A New Opportunity for Patients with Severe Epilepsy

Epilepsy is a condition in which a person has recurrent seizures. A seizure is defined as an abnormal, disorderly discharging of the brain’s nerve cells, resulting in a temporary disturbance of motor, sensory, or mental function. Recently neurosurgeons of the Epilepsy surgery team in Helsinki University Central Hospital (HUCH) have made modifications in epilepsy therapy and they have achieved many encouraging results.

Intracranial EEG (iEEG) is an invasive technique based on recording electroencephalography (EEG) signals directly from the human cortex, as opposed to surface recordings in scalp-EEG. Stereo-EEG is one of two intracranial recording techniques  and was developed already in the 1960’s. This technique is constantly improved and recently, neurosurgeons of the Epilepsy surgery team in Helsinki University Central Hospital (HUCH) have made modifications to the stereo-EEG examination and they have achieved many encouraging results.

Picture: A Patient with Epilepsy

The stereo-EEG is considered more pleasant than the earlier-used intracranial recording methods. Thin recording electrodes are placed into the brain through small holes, so no large craniotomy is required. The new method increases the recording time from one to as many as four weeks. The method conducted at HUCH benefits particularly patients with severe, drug resistant epilepsy.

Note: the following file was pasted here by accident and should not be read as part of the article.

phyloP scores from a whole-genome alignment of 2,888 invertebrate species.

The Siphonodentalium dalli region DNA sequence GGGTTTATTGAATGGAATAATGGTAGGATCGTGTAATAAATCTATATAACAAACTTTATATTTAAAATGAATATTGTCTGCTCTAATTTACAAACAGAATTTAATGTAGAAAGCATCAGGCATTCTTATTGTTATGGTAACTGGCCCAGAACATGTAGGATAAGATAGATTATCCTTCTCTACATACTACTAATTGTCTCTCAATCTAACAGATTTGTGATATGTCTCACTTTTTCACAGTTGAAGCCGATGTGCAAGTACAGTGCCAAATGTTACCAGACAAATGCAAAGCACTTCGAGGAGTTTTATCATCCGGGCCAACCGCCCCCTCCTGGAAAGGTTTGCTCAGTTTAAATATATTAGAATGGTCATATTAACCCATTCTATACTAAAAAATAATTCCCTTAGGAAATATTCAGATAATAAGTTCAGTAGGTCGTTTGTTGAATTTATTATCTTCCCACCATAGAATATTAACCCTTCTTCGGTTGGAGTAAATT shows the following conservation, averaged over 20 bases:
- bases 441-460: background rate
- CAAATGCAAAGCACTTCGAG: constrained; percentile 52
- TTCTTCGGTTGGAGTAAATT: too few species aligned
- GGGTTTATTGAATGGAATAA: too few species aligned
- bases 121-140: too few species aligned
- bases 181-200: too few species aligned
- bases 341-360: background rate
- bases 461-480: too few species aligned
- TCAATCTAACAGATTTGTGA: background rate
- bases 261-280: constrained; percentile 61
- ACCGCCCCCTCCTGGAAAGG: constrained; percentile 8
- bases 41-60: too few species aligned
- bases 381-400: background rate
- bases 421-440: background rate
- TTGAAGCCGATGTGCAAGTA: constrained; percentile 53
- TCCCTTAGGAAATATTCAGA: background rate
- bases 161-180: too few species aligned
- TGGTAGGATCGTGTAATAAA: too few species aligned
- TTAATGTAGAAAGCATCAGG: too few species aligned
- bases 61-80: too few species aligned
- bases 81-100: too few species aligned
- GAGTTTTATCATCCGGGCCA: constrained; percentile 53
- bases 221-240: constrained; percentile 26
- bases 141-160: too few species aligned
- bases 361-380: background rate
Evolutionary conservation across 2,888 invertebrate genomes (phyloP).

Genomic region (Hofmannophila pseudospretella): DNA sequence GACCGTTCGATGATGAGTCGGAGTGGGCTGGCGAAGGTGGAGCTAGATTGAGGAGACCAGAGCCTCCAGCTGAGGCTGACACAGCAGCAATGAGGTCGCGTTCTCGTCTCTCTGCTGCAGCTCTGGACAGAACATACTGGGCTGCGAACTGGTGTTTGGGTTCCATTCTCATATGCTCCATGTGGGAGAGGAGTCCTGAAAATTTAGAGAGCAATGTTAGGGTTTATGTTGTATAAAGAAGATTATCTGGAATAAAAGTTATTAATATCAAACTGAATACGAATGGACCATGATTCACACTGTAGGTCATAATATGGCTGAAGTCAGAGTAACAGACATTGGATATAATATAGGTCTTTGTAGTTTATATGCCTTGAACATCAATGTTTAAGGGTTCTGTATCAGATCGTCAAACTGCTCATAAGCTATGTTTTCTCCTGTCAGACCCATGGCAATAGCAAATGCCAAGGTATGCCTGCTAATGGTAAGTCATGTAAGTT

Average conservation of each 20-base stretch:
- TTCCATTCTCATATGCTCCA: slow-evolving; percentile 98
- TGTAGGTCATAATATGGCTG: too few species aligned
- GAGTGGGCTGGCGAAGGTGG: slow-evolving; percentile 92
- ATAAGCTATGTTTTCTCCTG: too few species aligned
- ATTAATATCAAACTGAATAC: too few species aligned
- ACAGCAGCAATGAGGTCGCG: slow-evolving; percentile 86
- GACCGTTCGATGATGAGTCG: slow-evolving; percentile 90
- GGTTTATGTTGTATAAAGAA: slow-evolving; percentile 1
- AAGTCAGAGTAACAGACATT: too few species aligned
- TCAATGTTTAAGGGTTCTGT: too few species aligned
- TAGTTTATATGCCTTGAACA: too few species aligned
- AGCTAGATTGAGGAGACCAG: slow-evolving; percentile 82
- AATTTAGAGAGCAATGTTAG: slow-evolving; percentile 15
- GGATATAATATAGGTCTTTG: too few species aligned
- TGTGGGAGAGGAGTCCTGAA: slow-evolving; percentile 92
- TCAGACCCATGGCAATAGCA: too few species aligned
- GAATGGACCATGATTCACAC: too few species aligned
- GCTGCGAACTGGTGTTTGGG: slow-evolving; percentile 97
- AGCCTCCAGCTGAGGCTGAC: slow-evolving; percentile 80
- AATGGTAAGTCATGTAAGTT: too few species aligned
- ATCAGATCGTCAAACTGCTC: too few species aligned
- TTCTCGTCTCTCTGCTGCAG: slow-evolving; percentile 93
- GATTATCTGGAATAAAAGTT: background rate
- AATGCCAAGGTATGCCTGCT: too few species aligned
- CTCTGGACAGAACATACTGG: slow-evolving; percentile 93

The equipment and methods used in the DBS and in the stereo-EEG follow the same basic principles. The methods scientists at HUCH use complement each other. HUCH neurosurgery clinic is also getting ready to introduce the so-called deep brain stimulation therapy. Dr Karppinen from HUCH says that starting DBS therapy in the treatment of epilepsy is well-founded at the stage when they have sufficient, reliable research-based information on the results of the method in the treatment of epilepsy.

Along with other examination methods already in use, the method opens an excellent opportunity in the exploration of the electric activity of both the surface and the deep brain structures during epileptic seizures. The examination also localizes the functionally important areas of the brain exactly and improves safety of epilepsy surgery at a later stage.

30 epilepsy surgery operations are performed each year in two university hospitals in Finland more than half of the patients will be completely seizure-free thanks to the operation. It is hoped the new stereo-EEG method will be in active use and more patients will get benefits from it.


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